Pitfalls in the Quest for Knowledge


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  • Pitfalls in the Quest for Knowledge


  • CHAPTER FIVE

     

    Craving Novelty

    Novelty sometimes enlivens a person.When a person hears something mundane,he rarely takes notice of it.However,when he hears something new and strange,he gives it his undivided attention.A person walking down a busy street will see countless vehicles go by and will scarcely be bothered with them.If a strange car passes by or some unusual event happens,he will stop along with many other gawkers to take a look at it.

    The same goes for academic pursuits.Many students seem to know nothing but the strangest of opinions and deal only with matters that are prone to confusion.We have already discussed how some students make themselves very proficient in discussing some matters of scholarly debate and how they can quote the opinions of this scholar and that. These same students,however,often fail to have knowledge of the matters in which the scholars have all agreed with one another.

    In the same way we find that some students have an insatiable appetite for what is novel or strange.If such a student happens to stumble upon an opinion that is out of the ordinary,he takes to it and may even come to its defense.He does this to satisfy his hidden desire for all things strange as well as his desire to stand apart from others.

    For this reason,it is necessary to emphasize the fact that the opinion of the majority of scholars is usually –but not always –the most correct.The reason for this is that when the scholars are generally agreed about a matter and only one or two hold a differing view,there is usually some reason for their agreement.The majority is not always right, but we should exercise a bit of caution before adopting a strange or unusual position.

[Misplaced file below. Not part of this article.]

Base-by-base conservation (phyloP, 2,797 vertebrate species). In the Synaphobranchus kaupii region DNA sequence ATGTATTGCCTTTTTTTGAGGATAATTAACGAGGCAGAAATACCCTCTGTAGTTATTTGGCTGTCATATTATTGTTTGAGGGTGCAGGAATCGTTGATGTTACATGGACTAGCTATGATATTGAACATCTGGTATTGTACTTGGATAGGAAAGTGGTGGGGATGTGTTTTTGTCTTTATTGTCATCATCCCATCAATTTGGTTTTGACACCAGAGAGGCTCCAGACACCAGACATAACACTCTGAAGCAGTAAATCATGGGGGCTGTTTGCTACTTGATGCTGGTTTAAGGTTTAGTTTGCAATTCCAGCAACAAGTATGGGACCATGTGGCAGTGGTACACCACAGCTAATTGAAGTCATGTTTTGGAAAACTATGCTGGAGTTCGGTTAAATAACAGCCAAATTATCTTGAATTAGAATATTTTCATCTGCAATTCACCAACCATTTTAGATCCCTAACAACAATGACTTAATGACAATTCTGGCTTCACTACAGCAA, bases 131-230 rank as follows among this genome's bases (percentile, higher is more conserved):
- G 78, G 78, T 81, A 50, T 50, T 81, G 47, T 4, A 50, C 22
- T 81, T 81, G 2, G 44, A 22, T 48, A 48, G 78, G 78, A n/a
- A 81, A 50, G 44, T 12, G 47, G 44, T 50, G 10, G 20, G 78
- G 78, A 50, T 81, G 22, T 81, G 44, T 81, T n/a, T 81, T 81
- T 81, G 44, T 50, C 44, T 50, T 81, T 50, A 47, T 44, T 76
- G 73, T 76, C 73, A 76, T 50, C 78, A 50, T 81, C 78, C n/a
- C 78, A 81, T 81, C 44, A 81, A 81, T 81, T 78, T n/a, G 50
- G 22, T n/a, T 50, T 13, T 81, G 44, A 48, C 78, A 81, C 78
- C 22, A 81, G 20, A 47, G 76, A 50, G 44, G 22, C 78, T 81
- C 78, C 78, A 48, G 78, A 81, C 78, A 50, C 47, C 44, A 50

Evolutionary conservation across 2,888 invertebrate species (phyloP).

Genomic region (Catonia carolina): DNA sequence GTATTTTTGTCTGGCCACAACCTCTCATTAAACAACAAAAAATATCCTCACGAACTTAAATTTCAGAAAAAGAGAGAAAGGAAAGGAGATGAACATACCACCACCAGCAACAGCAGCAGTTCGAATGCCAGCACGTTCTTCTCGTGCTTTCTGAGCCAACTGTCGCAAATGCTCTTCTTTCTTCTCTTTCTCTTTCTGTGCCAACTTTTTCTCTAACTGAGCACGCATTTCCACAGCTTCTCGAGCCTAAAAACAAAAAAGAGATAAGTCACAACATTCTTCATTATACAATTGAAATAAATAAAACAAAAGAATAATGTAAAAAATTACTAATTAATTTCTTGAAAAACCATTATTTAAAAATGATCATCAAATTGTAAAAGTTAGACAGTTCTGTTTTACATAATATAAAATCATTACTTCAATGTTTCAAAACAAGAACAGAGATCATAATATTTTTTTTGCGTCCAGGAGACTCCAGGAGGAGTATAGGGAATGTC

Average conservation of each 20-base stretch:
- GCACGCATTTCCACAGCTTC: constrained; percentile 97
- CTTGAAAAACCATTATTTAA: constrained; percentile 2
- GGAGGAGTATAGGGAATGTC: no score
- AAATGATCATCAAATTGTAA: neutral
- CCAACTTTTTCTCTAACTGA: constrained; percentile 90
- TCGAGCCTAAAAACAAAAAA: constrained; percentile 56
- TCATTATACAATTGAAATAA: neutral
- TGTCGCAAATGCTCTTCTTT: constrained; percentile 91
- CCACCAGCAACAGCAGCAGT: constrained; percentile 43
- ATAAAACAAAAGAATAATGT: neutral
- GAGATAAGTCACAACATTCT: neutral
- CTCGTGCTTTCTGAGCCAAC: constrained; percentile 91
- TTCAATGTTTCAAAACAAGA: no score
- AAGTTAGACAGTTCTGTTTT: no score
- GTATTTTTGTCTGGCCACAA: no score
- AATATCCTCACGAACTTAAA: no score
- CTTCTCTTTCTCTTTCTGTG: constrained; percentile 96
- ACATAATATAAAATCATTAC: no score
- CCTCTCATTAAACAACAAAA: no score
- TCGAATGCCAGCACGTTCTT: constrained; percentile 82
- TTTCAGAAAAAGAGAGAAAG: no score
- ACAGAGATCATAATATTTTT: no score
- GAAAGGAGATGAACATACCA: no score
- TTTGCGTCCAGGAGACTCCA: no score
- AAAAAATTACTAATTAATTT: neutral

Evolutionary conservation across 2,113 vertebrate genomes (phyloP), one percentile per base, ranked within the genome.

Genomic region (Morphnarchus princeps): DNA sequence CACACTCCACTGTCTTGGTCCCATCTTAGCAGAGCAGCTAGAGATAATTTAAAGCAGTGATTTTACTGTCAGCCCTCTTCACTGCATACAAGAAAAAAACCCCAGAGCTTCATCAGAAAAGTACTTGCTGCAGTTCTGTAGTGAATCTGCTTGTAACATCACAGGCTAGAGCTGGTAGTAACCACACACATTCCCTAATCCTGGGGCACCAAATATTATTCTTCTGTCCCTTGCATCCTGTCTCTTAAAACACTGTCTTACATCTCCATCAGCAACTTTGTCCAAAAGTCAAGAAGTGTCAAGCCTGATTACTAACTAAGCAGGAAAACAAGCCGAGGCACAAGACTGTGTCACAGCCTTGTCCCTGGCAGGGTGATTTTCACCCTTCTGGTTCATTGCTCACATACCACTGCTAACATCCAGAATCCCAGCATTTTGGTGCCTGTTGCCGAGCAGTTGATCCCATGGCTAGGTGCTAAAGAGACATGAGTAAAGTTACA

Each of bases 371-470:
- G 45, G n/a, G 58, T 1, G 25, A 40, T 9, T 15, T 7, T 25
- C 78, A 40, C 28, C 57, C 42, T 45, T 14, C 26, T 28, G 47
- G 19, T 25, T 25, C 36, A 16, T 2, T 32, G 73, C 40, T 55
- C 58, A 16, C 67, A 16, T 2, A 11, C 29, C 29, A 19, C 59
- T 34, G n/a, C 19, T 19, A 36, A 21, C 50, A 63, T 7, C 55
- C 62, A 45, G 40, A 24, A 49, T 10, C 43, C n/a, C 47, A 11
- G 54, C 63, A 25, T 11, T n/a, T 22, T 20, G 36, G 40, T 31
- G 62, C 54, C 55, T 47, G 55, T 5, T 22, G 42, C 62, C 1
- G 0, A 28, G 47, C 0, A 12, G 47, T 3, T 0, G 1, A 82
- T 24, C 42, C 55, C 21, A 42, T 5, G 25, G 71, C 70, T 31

A good example of a strange opinion is the view of some scholars that it is forbidden for women to wear gold rings.Then there is the opinion that a pilgrim must only perform his pilgrimage in the manner known as tamattu`.When we look for how many people held these views from the early days of Islam up to today,we find that they can be counted on the fingers of one hand.Often we can not be certain that those to whom the opinion is attributed actually held that opinion.

    Why then,do we find so many young students take to opinions like these?One reason might be that they are convinced by the arguments for that opinion without having yet developed the aptitude to analyze the evidence.Sometimes it is just because of the appeal of the unusual or strange.Therefore,we must be extra cautious when we are about to go against the vast majority of the scholars.We should only do so when we have clear and unequivocal evidence to support us.

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